Investigating the relationship between continuing professional development, teacher efficacy and student learning outcomes in the middle years of schooling

Year: 2016

Author: Dowden, Tony, Shanks, Brenda

Type of paper: Abstract refereed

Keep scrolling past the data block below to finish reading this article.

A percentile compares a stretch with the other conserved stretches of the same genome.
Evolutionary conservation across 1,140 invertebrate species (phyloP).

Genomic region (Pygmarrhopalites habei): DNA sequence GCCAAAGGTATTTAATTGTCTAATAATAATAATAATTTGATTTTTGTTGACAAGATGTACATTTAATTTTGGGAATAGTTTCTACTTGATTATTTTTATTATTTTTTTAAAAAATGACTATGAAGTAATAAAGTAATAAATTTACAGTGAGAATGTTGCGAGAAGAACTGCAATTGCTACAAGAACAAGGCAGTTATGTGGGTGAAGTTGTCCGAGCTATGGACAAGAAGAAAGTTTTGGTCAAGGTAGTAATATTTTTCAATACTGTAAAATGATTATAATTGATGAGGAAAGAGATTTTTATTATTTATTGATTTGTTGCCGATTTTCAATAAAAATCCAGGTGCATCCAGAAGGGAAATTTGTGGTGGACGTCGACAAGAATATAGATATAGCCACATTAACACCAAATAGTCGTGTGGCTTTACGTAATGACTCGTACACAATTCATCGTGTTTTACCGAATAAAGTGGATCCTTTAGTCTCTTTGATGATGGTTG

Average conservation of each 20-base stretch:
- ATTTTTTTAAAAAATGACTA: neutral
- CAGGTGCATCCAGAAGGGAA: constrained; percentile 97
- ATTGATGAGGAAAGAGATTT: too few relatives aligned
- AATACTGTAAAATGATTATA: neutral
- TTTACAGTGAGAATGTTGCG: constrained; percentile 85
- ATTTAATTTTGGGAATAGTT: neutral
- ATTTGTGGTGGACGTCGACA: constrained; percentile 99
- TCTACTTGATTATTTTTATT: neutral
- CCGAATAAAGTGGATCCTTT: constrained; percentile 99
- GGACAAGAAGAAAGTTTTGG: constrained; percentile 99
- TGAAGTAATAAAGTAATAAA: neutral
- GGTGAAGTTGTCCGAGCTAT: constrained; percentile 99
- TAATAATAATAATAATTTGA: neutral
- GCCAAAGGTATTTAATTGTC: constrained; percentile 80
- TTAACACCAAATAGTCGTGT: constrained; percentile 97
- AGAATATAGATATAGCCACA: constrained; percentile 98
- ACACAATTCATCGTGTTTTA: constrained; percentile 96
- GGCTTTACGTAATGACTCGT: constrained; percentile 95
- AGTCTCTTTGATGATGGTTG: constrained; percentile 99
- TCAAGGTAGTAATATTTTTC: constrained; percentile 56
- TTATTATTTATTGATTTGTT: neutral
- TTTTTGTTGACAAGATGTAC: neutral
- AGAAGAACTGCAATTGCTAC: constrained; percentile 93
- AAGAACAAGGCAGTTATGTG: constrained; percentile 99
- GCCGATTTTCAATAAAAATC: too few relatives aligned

Improving student achievement outcomes is a priority for all who are involved in teaching (Dinham & Rowe, 2007; Hattie, 2012; New Zealand Education Review Office, 2009). Abundant research evidence shows that young adolescent learners have specific educational needs that are best catered for by pedagogies and practices that are responsive to their developmental needs (Middle Years of Schooling Association, 2008; National Middle School Association, 2010; Nolan, Kane, & Lind, 2003; Pendergast & Bahr, 2010), but in New Zealand (NZ) this has failed to result in the provision of specialised initial teacher education (ITE) programs or targeted professional learning and development (PLD) for middle level teachers. While specialised programs of ITE and in-service PLD have been implemented in USA and Australia for two decades or more, NZ-based research has revealed a lack of recognition among NZ teacher educators that effective teaching in the middle years requires specialised pedagogies and practices that are developmentally responsive (Shanks & Dowden, 2013). Middle level teachers in NZ accordingly continue to complete ITE in primary or secondary programs where studies focused on the particular characteristics and needs of the young adolescent learner are largely absent. Furthermore, NZ teachers in middle level classrooms are not supported with appropriate PLD. The aim of this qualitative study was to gain comparative insights from international experts on the middle years of schooling via semi-structured interviews with two key informants based in Brisbane, Australia. The key informants articulated a progressive model of specialised continuous PLD for teachers of young adolescent students. Interpretative analysis of emergent themes was used to create meaning from the interview data. The findings emphasised the importance of targeted and continuous PLD to enhance practitioners’ pedagogical knowledge and skills and to improve students’ learning outcomes. The model focused on the importance of building middle level teachers’ sense of efficacy that is context specific, data-driven and embedded in the day-to-day work of teachers. The key informants were emphatic in stating that middle level teachers require targeted CPD focused on young adolescent development and evidence-based practices. Accordingly, this paper establishes the need for the provision of quality PLD to middle level teachers in the NZ context.